In Jehuda Reinharz’s book,
Chaim Weizmann: The Making of a Zionist Leader,
two stories are told about the founding of the town of Motol, both having taken place in the mid seventeenth
century. In one, the original town was destroyed by Chmielnicki’s
Cossacks and, in the other it was destroyed during the Swedish invasion of
Poland. In both cases, a Jew
named Motol or Mordechai survived the destruction and erected a building that
then or later became a tavern or inn that was frequented by travelers or
merchants on their way from Minsk to Pinsk and Pinsk to Minsk. Perhaps it is that tavern that gave rise to the saying, “from Minsk
to Pinsk and Motele on Shabbas.” In
any case, by 1847 the Jewish population grew to 222, and in another fifty
years totaled 1,354 among the 4,297 inhabitants of Motol. (Reinharz, 1985).
located about 20 miles west of Pinsk on the Yasolda River in a region called
Polesie made up mainly of forest and the marshlands from the many tributaries
of the Pripet River. According to
Reinharz, the economy was always very poor in that region. The timber industry was central to the economy. In addition, livestock could be raised on pastureland.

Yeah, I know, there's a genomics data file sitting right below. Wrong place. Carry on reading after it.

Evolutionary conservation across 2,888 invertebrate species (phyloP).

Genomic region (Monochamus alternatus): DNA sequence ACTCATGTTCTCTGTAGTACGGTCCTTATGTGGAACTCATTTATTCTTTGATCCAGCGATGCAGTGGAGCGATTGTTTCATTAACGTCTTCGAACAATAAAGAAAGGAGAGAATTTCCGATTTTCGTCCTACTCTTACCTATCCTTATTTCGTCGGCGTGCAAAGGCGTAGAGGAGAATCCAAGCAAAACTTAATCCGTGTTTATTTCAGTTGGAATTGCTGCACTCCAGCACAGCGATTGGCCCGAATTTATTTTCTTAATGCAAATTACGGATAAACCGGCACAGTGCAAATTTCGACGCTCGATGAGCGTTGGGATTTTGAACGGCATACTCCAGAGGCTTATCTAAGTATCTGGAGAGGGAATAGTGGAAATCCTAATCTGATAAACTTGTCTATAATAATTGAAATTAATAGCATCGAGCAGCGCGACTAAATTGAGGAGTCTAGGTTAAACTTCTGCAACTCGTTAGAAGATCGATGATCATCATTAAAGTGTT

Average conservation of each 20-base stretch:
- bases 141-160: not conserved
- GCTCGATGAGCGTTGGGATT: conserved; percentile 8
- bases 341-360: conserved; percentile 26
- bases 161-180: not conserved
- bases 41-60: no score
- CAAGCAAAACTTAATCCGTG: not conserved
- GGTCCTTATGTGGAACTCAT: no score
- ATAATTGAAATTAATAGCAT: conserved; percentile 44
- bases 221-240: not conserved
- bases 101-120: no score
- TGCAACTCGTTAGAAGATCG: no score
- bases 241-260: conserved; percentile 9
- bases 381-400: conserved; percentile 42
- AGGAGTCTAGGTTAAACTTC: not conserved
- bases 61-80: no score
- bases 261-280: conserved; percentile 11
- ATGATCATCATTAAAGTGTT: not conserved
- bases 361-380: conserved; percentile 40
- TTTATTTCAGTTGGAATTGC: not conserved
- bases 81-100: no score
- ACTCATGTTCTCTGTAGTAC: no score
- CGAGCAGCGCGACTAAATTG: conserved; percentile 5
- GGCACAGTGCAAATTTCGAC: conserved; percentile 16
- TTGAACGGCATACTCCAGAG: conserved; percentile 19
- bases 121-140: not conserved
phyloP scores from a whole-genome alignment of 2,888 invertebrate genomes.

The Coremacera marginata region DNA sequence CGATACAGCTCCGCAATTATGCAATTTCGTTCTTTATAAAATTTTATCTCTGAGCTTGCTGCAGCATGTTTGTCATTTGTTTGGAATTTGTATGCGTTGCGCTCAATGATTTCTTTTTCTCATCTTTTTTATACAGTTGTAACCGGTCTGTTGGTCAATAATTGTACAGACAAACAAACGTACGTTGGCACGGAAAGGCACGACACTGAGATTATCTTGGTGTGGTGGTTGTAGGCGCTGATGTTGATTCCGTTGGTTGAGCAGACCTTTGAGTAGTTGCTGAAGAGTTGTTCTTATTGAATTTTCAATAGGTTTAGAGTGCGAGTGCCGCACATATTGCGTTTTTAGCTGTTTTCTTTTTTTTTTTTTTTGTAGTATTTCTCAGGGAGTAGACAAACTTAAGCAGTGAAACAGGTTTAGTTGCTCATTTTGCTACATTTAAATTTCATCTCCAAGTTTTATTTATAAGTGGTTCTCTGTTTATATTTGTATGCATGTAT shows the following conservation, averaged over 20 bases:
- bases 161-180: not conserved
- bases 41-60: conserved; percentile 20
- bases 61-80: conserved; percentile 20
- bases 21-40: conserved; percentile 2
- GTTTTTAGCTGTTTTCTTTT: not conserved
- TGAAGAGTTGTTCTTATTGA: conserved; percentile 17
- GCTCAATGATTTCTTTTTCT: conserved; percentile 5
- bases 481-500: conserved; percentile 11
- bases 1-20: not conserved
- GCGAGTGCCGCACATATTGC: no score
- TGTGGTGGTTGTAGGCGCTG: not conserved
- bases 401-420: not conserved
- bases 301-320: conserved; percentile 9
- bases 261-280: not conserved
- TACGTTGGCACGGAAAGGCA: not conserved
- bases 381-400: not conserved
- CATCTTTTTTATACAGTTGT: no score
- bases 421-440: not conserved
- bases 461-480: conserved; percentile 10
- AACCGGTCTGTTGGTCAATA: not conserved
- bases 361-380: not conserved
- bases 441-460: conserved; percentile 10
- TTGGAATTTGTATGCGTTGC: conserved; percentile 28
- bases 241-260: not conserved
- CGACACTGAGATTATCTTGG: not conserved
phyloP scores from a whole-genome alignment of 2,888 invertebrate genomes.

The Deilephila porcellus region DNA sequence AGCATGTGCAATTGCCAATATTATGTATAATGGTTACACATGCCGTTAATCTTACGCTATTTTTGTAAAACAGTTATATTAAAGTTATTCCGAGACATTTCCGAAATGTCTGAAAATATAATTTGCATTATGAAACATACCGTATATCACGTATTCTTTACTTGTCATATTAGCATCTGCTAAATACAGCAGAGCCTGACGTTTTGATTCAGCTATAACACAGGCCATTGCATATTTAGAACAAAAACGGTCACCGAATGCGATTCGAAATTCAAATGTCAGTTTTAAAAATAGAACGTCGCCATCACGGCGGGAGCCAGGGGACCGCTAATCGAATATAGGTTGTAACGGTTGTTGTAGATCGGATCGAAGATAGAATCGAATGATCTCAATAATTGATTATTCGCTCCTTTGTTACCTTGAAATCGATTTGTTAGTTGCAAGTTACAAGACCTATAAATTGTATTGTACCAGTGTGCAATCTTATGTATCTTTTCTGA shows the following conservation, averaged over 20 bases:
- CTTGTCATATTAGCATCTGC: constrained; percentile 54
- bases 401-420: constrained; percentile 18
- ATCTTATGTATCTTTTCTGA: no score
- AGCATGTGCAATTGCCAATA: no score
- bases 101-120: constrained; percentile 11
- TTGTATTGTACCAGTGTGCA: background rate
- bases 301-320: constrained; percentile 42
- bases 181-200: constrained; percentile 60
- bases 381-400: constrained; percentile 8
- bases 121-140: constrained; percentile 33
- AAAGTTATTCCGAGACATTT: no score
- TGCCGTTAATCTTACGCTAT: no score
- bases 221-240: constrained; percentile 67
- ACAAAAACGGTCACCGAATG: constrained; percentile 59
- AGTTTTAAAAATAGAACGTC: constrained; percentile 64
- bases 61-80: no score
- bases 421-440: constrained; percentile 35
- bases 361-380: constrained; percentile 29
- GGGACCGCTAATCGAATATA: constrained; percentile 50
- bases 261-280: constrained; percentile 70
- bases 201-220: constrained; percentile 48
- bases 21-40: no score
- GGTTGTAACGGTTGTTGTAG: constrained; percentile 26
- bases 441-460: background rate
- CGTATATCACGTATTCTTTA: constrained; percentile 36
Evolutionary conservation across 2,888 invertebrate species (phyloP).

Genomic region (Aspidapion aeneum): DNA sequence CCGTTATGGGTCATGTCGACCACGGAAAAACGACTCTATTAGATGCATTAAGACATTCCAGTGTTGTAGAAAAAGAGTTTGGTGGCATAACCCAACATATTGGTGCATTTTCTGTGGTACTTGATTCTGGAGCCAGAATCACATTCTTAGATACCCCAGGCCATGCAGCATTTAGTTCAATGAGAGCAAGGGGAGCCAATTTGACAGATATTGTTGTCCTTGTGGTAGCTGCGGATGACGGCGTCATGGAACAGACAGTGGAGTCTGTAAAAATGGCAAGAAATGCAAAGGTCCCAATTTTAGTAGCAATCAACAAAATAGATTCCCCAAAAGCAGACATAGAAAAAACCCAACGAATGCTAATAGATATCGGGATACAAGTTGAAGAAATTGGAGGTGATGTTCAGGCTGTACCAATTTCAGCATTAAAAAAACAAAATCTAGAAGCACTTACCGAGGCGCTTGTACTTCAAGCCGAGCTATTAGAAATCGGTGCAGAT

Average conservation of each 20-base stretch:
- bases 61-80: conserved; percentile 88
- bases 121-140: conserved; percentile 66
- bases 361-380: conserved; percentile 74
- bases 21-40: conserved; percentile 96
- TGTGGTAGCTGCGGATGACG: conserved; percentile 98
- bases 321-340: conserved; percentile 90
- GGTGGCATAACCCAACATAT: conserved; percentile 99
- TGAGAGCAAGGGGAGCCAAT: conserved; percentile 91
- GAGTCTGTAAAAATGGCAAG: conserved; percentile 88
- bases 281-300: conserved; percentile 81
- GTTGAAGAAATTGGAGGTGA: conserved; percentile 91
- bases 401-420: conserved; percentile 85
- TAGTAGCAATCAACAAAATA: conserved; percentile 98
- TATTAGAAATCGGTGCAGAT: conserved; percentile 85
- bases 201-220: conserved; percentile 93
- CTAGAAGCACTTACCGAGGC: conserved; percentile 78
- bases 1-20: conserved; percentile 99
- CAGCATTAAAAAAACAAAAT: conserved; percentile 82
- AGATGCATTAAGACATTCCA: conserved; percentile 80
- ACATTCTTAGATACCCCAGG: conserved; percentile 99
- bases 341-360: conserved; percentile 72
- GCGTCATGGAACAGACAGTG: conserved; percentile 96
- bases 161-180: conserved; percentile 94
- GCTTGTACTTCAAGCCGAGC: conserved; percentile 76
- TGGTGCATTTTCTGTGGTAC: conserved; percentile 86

The small amount of cultivated land produced various grains and
potatoes; and fishing, beekeeping and horticulture also formed part of the
economy. (Reinharz, 1985).
part of Poland until the various partitions during the eighteenth century. After Napoleon’s defeat, Russia annexed eastern Poland, and Polesie
became part of the Pale of Settlement, the area designated for Jewish
habitation. The area was
subdivided into provinces, called guberniyas. Motol was located in Grodno Guberniya in the Kobrin District. Many of our ancestors lived in Motol during the time Chaim Weizmann
described it in his autobiography,
Trial and Error.
When Chaim Weizmann and his family lived in Motol, “There was no post
office. Mail was brought in by
anyone from the townlet who happened to pass by the nearest railway station on
his own business...But letters played no very important part in our lives;
there were few in the outside world who had reason to communicate with us.”
(Weizmann, 1949) Again according
to Reinharz, contact with other communities took place primarily at
marketplaces in the surrounding area – Pinsk, Kobryn, Stolin, Lunynets,
Mozyr, Kamien, Kosirski, Sarny and Ovruc.